The Missing Pieces: Omar Minaya’s Role Players

For the past three seasons, the New York Mets have been heavy on star power, but low on fill-in-the-blanks guys. Although most successful baseball teams revolve around one or a few superstars, the true essence of winning relies on all twenty five players. This 2010 season has seen the Mets finally mix the combination of superstar players with these type of role players. Whether it is the back end of the pitching rotation or shoring up the middle of the diamond, Omar Minaya has received accolades for his findings. The Mets GM has been able to address three specific areas of need that New York has been lacking in previous seasons.

The Young Guns

After catching heat for their subpar system in recent history, 2010 has been a watershed year for the Minaya tenure. Mike Pelfrey, Omar’s first draft pick as general manager, has become the ace of a Mets’ rotation that also features two-time Cy Young winner Johan Santana. Coming into this year Pelfrey had shown flashes of top of the rotation potential, but could never build on his success; this season though, number 34 has been lights-out with a 10-2 record and has established himself as a bona fide Cy Young candidate.

Another 2005 draft pick of Minaya’s has flourished this year: Jonathan Niese. After a cup of coffee in the big leagues last season, the crafty lefthander has become more than the Mets hoped for when they plugged him into the rotation at the beginning of the season. With a complete game, one-hit shutout under his belt already, Niese has been able to sustain his success into late June with an ERA under 4.00.

With a gaping hole at first base to start the year, the Mets turned to 23-year old Ike Davis. After starting the season hot with the bat, Davis has cooled down average-wise, but he continues to hit for power. A prototypical first basemen who hits homeruns and drives in runs regularly, the 2008 1st rounder is seen as a potential 30-HR, 100-RBI guy over the next ten seasons. Coming into the year with questions at teh position, the New York Mets may have left 2010 not having to worry about first for a decade.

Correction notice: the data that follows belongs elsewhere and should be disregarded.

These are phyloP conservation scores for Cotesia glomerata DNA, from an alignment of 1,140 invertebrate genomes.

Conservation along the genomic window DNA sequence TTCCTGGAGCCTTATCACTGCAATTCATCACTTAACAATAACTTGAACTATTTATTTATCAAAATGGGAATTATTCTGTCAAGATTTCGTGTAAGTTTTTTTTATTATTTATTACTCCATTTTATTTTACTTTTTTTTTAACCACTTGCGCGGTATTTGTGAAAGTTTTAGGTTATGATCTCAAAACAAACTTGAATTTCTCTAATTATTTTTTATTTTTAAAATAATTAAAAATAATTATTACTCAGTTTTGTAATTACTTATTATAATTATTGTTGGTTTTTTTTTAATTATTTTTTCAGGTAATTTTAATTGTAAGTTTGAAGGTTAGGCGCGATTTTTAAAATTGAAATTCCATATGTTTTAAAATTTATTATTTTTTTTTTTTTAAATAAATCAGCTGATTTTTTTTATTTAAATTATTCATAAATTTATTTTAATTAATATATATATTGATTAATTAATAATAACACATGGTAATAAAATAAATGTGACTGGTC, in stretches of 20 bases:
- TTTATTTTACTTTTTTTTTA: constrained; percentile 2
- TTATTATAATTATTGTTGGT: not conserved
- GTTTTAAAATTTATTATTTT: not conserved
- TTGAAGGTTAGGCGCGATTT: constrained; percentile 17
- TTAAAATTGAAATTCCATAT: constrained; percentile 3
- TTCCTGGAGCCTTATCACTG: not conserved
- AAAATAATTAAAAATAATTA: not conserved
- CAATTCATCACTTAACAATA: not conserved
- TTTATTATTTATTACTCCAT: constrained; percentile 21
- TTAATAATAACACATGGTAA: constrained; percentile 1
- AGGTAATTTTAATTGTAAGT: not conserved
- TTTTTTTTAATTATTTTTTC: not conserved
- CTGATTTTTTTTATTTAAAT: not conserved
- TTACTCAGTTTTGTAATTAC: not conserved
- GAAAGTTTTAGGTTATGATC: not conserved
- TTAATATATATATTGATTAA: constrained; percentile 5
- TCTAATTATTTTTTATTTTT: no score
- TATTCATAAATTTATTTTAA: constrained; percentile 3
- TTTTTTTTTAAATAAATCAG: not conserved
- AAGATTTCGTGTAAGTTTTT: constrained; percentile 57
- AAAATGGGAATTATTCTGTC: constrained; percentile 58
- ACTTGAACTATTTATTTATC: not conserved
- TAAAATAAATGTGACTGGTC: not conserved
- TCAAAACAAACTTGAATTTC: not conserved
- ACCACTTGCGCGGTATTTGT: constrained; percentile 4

With these three young studs garnering most of the hype, Omar Minaya has also used his system to bolster the teams depth 28-year old Chris Carter has had a few shinning moments off the bench this season, including three run homeruns in back-to-back starts in June. Ruben Tejada has been an unsung player for the Mets also, as he has stabilized second base with his dazzling play in the field while not being a liability at the plate.


Rod Barajas: When Bengie Molina resigned with the Giants, Minaya had to go to hsi contingency plan in Barajas. After a 20 homerun season in Toronto last year, the Mets were intrigued by the catcher’s raw power and felt the confines of Citi Field wouldn’t hurt his numbers. Their gamble proved right as Rod has one less home run at home than on the road. Although his power outage may have hit a short in June because of various injuries, Barajas was the Mets’ main power threat during the team’s first two months. Along with a great rapport with the Mets staff, the catcher has become a leader in a clubhouse that has lacked one in recent years.

Henry Blanco: Although he may be the Mets’ backup catcher, Blanco has been a key part of the Mets recent hot streak. Having bounced around the majors over his twelve year career, Blanco has been a steal for Minaya and the Mets. With Rod Barajas battling injuries over the last month, the veteran has started seven games behind the plate. Known for his superior arm and defensive ability, Blanco has been nothing less this season as he has caught 7 out of 15 basestealers. Anything the Mets get from the backup catcher offensively is extra, but he has contributed with a home run and three RBIs this month to go along with a .270 average on the year.

The Pitchers

R.A Dickey: After bouncing around the majors after becoming exclusively as a knuckleballer, Dickey seems to have found a groove this year. After being picked off the scrap heap and plugged into the rotation in May, the former 1st rounder has been a spark plug going 6-1 with an ERA just under 3.00. Credit Minaya for giving the knuckleball pitcher a chance, considering their fraternities lack of members. Dickey has been a great change of pace for the Mets as he has been credited with throwing off hitter’s timing for entire series. Although his torrid pace will most likely end at some point, the knuckleballer has helped turn the Mets’ season around.

Hisanori Takahashi: Coming into the season, the Japanese was an afterthought in making an impact on the starting rotation. Against the odds, the 34-year old rookie has been sensational, relying on guile and timely strikeouts to help facilitate his success. Starting out as a lefty specialist and long reliever, Takahashi stepped into a unstable Mets’ rotation and along with R.A Dickey helped right the ship. Minaya beat out the Red Sox and Giants, to name a few, in signing the Japanese lefty and his faith has been rewarded to the tune of 6 victories and 3.78 ERA.

As evidenced by the nine players mentioned, Omar Minaya has helped create a baseball team, instead of a makeshift group of players. This 2010 season may get looked back upon as a key year for the Mets’ turnaround, as well as Omar’s job security. With the faith renewed in his drafting ability and the ability to find gems in the bargain part of free agency, Minaya will be judged by the final win tally for New York this season. If Jason Bay and Francisco Rodriguez can continue to contribute and Minaya’s role players can continue to impact the season, the Mets should have high hopes coming into September.